t can be tricky to obtain a good home loan and more so if you’re scouring the market looking for a reputable bank to offer you a hassle free home loan, you need to do a lot of home work. First time buyers are always at risk of signing up for the wrong home loan. Bank representatives aren’t always the hardworking, trustworthy chaps as they are portrayed in those feel-good TV advertisements. If you’re ill at ease with the complicated process of loan borrowing, they won’t hesitate to sell you the costliest home loan in their kitty.
You need to get the details about both the debt consolidation myths and truth. There is a need to follow the truth to have the desired results. Do not always dependant on the advertisements available on the television for taking home loan.
Secondly there are several half baked truths and myths that home loan buyers have been conditioned to believe as sacrosanct – and even experienced borrowers tend to confuse home mortgage facts with fiction.
So if you’re planning to apply for a home loan to purchase your dream house, this article will help you dispel the five most popular home loan myths:
An Interest Rate Hike Means Higher EMIs
A lot of people continue to believe that a hike in the banks interest rate automatically increase the EMI amount.
It’s a huge myth that needs to be immediately checked. The fact is that most banks simply increase the loan tenure and charge the same EMI from their borrowers.
That however, usually depends upon some valid factors like the borrower’s age, his income and the value of his property. But by default it’s the tenure that’s extended, and borrowers usually see no visible impact on their EMI due to hardening interest rates.
As a borrower if you don’t wish to prolong the term of loan repayment, you can inform the bank about your decision to pay a higher EMI
Myth II – You are always penalized for prepayment
Another popular myth that borrowers hold as sacrosanct is the idea that prepayments is always accompanied by heavy penalties. That’s simply not true. For example, you will probability be penalized for prepayment, if you change a lender within 3-4 years of taking the loan. However, the charge reduces over the time and becomes negligible once you cross the 10 year threshold. The nature of prepayment usually depends on the financial institution you borrowed from. Some banks decide to penalize, others choose to ignore it. It’s best to get in touch with your lender and discuss various options that help you to avoid the prepayment penalty.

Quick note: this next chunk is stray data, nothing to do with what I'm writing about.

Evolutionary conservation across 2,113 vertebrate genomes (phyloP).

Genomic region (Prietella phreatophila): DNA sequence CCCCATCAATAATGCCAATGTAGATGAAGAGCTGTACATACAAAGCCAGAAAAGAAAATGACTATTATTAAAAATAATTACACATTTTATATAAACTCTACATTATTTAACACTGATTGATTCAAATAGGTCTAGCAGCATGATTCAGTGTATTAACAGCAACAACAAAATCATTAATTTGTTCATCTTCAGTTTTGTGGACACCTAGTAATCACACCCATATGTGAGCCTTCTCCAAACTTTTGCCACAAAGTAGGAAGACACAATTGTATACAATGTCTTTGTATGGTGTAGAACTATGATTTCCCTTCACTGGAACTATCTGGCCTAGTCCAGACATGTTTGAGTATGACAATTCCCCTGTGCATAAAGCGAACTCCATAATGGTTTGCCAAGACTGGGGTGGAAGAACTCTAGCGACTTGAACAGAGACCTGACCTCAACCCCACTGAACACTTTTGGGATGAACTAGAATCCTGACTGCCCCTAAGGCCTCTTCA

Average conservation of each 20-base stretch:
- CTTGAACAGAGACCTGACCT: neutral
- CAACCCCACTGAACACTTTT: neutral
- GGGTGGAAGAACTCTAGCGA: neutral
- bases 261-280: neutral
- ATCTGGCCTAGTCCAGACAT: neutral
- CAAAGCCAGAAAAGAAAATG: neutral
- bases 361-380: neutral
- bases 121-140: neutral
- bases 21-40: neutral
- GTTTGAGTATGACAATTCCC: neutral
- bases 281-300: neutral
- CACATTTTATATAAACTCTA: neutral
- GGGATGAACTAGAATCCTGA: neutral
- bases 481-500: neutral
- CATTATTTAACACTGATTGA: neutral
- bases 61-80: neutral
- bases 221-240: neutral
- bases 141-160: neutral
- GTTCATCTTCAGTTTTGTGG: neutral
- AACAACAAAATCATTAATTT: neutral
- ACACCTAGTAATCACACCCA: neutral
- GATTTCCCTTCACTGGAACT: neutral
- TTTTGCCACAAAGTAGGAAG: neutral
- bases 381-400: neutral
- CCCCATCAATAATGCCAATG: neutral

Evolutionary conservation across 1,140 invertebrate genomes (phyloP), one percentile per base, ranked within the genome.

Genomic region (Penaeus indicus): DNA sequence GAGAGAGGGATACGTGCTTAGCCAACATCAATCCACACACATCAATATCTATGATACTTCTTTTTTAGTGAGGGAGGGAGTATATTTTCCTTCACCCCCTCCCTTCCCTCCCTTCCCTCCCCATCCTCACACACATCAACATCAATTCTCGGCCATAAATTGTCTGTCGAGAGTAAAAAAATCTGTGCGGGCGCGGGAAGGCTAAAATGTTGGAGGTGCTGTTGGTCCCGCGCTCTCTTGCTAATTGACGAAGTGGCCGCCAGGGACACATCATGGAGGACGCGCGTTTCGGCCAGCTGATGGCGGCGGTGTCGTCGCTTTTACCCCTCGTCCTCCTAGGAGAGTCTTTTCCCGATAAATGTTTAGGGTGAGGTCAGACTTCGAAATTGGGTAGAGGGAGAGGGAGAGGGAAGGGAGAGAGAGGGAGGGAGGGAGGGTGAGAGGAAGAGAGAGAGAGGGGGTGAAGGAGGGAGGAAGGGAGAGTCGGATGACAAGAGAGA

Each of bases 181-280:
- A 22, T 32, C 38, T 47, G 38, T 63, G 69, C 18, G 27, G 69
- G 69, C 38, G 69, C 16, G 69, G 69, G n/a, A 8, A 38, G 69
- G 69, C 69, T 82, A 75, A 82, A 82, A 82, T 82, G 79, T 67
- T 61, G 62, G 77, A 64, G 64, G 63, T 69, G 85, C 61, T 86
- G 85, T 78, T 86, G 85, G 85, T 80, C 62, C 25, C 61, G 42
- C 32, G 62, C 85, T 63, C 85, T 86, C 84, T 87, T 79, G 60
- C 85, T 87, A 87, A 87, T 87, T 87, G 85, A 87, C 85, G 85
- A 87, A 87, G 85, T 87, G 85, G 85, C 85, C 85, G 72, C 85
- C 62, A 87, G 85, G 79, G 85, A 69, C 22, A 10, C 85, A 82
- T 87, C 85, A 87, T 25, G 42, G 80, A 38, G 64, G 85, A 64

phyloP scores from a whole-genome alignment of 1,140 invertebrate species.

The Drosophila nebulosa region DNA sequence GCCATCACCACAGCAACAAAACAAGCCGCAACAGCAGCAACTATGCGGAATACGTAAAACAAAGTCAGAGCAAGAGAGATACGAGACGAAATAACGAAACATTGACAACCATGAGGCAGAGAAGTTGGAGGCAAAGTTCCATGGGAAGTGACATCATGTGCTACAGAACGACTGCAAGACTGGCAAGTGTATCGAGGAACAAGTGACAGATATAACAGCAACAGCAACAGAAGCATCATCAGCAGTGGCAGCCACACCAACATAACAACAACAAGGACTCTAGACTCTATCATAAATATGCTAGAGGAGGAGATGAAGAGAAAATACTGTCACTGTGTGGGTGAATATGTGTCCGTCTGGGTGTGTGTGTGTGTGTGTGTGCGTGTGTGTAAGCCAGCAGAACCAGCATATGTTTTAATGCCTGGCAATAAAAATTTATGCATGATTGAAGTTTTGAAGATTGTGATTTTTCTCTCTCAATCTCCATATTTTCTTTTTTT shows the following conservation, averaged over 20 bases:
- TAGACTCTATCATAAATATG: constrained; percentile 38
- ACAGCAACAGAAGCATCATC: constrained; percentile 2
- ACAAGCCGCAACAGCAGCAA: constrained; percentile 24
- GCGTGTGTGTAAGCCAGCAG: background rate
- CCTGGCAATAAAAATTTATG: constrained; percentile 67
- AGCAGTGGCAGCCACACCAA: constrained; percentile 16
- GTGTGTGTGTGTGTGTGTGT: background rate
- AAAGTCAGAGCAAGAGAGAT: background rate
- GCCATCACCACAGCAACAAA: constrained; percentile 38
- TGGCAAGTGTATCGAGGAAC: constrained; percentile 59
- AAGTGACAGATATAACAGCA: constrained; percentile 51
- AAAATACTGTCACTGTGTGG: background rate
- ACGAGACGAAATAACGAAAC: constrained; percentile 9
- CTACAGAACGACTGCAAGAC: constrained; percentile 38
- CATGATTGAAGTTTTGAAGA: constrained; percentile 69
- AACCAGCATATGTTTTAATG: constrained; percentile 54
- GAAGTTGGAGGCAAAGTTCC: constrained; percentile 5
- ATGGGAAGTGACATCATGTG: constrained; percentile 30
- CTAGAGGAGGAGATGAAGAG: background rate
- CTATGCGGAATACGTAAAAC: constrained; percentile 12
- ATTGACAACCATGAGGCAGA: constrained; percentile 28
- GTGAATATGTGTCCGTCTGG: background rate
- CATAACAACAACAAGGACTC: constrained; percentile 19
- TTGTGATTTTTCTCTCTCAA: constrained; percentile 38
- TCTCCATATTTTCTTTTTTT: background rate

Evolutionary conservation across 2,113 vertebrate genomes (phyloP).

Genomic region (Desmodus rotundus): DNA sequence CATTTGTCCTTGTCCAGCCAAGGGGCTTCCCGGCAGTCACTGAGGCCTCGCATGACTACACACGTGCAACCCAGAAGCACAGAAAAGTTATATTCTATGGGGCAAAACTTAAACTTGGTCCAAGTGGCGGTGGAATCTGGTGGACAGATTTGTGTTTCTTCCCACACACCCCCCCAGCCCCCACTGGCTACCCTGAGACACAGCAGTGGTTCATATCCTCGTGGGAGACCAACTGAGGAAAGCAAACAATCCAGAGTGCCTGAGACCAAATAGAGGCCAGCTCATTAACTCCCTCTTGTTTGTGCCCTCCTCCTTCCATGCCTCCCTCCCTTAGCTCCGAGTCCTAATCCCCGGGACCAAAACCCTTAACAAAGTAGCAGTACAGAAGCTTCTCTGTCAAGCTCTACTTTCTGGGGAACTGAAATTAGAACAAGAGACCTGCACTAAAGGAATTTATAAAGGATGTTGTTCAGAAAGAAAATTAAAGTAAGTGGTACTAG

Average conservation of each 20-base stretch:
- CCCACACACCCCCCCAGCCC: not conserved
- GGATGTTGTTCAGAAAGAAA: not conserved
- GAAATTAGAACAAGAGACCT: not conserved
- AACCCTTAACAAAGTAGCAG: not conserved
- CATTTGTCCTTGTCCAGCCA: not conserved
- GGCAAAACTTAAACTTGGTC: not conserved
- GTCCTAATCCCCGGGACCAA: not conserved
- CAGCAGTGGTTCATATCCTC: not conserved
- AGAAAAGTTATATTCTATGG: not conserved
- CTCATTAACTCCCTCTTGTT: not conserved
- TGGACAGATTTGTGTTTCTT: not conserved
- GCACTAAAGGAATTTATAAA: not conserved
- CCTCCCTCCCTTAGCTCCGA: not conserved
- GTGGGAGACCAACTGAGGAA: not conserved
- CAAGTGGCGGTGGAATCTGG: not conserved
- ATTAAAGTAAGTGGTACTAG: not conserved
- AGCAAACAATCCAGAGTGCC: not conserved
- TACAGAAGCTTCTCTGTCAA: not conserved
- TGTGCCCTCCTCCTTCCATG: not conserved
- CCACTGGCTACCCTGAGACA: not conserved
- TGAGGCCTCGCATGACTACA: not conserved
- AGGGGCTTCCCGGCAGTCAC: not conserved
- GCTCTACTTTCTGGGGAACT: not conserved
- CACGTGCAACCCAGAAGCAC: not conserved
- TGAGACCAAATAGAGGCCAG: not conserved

Myth III – Low Interest Loans offer the best deals
This does translate to pocket friendly EMIs, but may not suit your requirements, especially if the sanctioned loan fails to meet your requirements.
If according to the lender, your evaluation score isn’t up to the mark, the low interest rate will be of little use to you. Moreover, as a borrower you should dig deeper and find out if the benevolent bank is actually offering the best deal. Thus you should also study their valuation and inspection charges, processing fee and other adhoc fees very carefully. A lot of home loan schemes that look attractive on the surface, have several strings attached to them like high penalties on prepayment, no flexibility on payments etc.
MYTH IV: My employment status is of no concern to the bank
It’s a myth. Most home loan agreements categorically state that banks need to be informed if the borrower switches or loses his job, or retires, within seven days of the event. In this case as stipulated by the home loan clause, the borrower would have pay the home loan from the amount he/she receives the employer. However, while this clause exists, its rarely used and banks usually prefer to renegotiate the terms of payment with the borrower and arrive at revised re-payment schedule.
Myth V – Property insurance is not my responsibility
You could land yourself into serious trouble if you hold on to this myth. Most home loan agreements contain a clause which clearly states that mortgaged need be insured by the borrowers against natural calamities. However, if you have not taken the insurance, the clause states that banks may themselves do so and debit the interest from your home loan. This clause may not apply to you if you live in a co-operative society, which has insured the entire complex.